Any reception you go to, the band is gonna have some sort of mixer, And they're gonna be able to give you a feed and they're gonna have to provide all those microphones and everything. It's also a good way to get music, because you can actually record from the band's mixer, their live music and you can mix that into the--
Yeah, if you wanna get really like Scorsese, like with your weddings and you can open a wedding with a shot of a band and it's the music they're actually playing live, and then you can always justify the light, justify the sound, justify the existence of the music that's like super high in production value.
The great thing about the zoom H4N and it can record for mixer output, it has XLR and quarter inch inputs, we'll talk about that later for Channel recording the ability to monitor audio with headphones which we'll talk about later. And you can record using a shotgun mic or a lav, either one.
Okay, so basically with this, there's a couple of these. So this one is more of a mono signal, the video mic pro, and then there's the stereo mic pro, which is this one right here the little ball. So the mono, this is more of a mono signal. And basically it's directional. So if I'm pointing it at you and they're talking over there, it's gonna be very faint in the background. Whereas if I had that mic, it would probably have a more a wide range of picking up. So if you're talking and I'm here I could probably be about here and get acceptable dialogue audio of you talking.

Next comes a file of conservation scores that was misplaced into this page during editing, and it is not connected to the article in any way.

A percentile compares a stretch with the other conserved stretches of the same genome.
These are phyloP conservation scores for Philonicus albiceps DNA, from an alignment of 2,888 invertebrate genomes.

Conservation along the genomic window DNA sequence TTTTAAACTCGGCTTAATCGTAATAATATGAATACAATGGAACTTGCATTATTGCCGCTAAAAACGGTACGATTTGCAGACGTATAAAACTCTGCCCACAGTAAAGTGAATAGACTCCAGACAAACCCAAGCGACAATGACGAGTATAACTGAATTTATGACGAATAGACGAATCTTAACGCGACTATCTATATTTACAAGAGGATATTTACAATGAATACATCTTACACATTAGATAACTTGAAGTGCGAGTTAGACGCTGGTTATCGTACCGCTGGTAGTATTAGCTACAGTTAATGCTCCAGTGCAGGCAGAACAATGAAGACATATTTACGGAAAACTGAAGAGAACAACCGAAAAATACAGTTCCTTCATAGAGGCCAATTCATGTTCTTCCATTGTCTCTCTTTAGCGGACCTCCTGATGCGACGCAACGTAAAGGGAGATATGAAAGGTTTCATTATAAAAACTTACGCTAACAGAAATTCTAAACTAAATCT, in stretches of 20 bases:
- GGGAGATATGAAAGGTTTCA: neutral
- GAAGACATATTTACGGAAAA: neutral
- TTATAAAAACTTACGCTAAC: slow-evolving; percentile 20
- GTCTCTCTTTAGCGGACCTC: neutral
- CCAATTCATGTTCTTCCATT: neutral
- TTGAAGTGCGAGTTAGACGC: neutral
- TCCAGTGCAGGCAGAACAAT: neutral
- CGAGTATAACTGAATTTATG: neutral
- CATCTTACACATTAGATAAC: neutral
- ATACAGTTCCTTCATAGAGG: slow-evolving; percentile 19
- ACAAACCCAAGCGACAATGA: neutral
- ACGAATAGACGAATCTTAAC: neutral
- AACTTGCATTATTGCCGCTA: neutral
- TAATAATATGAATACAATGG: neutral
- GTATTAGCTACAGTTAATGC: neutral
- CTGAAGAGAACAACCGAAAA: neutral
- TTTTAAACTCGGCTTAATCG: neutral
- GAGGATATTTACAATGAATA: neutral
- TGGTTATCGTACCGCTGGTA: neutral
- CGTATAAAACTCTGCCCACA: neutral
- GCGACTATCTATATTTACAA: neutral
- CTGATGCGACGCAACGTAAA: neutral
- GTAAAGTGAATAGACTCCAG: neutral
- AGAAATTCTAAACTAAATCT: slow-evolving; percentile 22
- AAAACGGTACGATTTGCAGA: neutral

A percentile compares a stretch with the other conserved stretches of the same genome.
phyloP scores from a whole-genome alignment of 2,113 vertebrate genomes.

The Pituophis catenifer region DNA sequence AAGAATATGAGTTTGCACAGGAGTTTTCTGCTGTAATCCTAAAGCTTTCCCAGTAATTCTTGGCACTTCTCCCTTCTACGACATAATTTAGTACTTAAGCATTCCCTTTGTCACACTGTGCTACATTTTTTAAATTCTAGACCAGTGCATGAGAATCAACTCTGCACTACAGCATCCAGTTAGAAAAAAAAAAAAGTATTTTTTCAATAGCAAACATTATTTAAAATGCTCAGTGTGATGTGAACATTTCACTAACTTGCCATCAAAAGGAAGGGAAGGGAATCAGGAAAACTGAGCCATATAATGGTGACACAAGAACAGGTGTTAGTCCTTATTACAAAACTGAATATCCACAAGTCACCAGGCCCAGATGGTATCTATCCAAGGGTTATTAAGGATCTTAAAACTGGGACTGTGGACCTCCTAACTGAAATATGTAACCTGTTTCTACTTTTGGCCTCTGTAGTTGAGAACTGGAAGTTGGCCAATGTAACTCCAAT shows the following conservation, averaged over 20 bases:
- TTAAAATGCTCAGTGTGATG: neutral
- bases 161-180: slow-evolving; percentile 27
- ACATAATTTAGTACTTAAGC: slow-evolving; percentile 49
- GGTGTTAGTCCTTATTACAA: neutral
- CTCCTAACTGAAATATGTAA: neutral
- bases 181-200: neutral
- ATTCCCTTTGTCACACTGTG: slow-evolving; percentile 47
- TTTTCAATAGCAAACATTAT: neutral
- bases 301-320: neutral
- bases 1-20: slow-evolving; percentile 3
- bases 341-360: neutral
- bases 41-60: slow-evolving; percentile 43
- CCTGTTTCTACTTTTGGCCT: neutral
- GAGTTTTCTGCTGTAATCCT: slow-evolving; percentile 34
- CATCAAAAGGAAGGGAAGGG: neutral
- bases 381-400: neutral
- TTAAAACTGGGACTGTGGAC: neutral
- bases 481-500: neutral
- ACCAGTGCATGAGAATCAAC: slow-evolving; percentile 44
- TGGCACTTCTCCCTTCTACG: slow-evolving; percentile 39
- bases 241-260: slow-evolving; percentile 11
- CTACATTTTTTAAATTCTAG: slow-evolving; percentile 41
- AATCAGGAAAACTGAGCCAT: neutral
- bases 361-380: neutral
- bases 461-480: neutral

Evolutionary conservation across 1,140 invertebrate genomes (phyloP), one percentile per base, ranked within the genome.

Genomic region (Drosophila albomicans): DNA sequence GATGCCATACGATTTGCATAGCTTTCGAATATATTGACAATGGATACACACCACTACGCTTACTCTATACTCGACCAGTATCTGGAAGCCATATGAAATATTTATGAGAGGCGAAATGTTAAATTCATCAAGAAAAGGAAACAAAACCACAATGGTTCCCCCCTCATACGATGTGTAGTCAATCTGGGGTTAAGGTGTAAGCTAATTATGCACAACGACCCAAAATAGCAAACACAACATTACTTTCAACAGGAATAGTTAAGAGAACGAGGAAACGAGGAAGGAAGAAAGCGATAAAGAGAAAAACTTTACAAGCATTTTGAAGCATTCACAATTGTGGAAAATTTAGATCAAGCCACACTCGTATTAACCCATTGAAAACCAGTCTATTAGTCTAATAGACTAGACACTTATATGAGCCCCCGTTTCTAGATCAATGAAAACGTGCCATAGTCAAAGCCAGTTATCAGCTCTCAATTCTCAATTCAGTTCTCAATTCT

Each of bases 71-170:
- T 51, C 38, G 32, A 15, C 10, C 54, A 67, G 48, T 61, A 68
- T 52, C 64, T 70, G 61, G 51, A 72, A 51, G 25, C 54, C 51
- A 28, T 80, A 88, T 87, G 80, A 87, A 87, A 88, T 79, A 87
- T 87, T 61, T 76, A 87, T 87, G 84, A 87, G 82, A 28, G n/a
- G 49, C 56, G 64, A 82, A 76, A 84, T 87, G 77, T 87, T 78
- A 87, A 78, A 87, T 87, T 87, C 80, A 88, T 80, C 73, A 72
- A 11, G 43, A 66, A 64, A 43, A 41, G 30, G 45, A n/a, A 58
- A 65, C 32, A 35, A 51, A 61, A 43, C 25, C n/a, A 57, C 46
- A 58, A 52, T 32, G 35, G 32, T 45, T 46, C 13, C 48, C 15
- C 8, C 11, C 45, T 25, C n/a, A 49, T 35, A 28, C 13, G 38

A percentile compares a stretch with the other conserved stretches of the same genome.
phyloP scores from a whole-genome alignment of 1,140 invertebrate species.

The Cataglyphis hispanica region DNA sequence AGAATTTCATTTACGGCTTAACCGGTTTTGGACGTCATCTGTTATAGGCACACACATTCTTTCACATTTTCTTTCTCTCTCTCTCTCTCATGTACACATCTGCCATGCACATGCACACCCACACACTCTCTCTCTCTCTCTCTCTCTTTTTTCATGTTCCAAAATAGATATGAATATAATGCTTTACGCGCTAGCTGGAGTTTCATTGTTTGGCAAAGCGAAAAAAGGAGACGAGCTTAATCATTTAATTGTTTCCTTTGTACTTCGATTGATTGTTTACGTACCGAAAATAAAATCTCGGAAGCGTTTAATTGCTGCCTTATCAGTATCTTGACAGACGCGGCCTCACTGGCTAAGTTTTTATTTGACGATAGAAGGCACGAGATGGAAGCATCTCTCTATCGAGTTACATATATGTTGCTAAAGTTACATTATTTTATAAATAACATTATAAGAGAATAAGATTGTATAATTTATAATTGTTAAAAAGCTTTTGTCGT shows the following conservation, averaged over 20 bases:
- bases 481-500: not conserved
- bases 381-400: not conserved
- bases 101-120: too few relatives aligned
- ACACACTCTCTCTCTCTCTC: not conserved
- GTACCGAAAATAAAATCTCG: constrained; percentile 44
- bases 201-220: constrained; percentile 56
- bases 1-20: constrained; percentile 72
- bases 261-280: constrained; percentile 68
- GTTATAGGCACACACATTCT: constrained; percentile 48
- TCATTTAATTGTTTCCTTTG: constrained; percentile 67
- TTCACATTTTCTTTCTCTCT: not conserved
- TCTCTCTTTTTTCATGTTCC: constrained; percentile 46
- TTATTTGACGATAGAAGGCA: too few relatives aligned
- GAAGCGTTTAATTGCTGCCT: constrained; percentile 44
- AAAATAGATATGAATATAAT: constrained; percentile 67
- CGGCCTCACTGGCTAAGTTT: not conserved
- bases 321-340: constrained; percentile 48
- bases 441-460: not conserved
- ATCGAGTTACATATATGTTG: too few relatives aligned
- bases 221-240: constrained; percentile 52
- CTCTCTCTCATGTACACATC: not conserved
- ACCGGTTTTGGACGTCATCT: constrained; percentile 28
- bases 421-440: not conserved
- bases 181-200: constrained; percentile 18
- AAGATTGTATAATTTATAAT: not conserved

Great family audio and auto gain. What does auto gain mean? Well, auto gain is like auto exposure, right? If you are in a pinch, or if you don't really have a lot of technical expertise, you take your camera and you put it on p for program p for perfect right? or you put on that little green mode. What that does is it makes its best guess for you and adjusts on the fly. And it does a fairly good job of giving you a usable photograph in most situations. That's exactly what auto gain is. It's a setting on the camera, because just like with digital photography, you can, I'm putting this in quotes, "overexpose" sound, you can record it in such a sensitive way that all you get is garbled, jumbled mess. Or you can record it in an insensitive or uncensored way, in such a way that you can barely hear anything, just the way you would adjust exposure. Auto gain, kind of monitors the environment for you in real time and adjusts that and gets it right 99% of the time.
Yeah, if you're plugging that mic into your camera, the reason you're doing that is to make life easier on yourself and not think about audio. You wanna rely on the auto gain. When we're gonna do our shoot later and you have a shotgun mic or you have a lavalier mic or something where you want really crispy audio then you wanna stay away from the auto again, you can have all the control but when you're in this situation, trying to create a film with all the elements under your responsibility, just let the camera take care of the audio because it will do a good job of it. And you'll see a lot of examples of that in a second.
Okay, so I think since we've started to talk about our $750 setup, and a lot of it was audio related, let's get into audio. But let's make this point first.
Back to story telling.
Here's a $750 storytelling, "Priceless".